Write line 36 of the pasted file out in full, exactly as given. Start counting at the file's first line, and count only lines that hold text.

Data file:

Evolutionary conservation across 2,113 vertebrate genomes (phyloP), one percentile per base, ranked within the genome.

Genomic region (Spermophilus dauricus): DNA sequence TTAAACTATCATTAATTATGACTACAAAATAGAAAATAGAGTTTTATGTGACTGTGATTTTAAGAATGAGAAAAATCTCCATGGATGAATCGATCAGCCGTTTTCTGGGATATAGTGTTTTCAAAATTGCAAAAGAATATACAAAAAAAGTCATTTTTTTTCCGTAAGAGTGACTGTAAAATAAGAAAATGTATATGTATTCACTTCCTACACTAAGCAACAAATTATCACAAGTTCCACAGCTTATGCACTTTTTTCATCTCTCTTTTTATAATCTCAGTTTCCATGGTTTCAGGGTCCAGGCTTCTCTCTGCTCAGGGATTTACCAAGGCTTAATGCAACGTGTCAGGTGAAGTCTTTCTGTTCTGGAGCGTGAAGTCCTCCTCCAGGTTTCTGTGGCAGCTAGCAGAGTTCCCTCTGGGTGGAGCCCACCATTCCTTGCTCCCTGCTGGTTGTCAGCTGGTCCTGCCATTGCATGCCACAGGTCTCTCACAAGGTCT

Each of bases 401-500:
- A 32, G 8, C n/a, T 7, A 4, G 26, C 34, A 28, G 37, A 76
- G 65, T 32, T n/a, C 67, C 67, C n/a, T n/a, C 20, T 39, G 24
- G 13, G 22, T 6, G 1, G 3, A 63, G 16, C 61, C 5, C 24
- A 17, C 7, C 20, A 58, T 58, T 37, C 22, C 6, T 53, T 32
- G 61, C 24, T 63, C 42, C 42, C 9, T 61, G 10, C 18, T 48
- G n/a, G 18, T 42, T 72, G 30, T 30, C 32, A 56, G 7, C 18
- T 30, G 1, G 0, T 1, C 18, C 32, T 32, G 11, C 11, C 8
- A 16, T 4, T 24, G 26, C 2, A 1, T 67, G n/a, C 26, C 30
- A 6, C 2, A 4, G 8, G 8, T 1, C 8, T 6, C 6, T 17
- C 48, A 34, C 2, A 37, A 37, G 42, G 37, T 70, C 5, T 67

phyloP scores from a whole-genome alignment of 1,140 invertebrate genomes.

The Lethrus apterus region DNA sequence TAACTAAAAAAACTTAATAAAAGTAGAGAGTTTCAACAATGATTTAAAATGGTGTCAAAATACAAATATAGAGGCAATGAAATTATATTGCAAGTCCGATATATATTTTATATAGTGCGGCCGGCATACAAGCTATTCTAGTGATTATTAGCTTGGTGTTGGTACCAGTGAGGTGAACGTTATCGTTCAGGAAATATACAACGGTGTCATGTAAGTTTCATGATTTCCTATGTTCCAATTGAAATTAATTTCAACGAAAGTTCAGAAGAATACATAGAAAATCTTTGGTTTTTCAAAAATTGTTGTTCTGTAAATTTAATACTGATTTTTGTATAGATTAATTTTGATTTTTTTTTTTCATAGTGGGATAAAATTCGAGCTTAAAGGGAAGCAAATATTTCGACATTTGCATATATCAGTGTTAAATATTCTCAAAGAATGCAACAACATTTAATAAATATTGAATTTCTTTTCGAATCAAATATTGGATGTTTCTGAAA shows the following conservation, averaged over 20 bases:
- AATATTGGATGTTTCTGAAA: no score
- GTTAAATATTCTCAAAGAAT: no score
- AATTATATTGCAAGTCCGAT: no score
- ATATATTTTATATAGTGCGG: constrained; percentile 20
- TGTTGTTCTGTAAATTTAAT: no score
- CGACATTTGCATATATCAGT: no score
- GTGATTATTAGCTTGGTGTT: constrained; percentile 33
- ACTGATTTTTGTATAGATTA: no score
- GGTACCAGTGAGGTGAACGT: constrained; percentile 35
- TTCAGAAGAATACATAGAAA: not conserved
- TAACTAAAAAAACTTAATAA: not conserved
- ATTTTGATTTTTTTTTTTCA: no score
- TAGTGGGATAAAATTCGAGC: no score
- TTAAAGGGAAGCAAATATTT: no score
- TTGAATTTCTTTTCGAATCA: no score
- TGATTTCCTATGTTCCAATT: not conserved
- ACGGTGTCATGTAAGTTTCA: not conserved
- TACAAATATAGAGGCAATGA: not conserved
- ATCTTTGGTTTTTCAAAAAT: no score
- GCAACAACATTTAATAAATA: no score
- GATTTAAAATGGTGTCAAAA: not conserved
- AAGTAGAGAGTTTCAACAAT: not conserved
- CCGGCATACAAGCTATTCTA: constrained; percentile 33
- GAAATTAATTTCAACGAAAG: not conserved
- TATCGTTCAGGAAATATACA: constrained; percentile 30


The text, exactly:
- GATTTAAAATGGTGTCAAAA: not conserved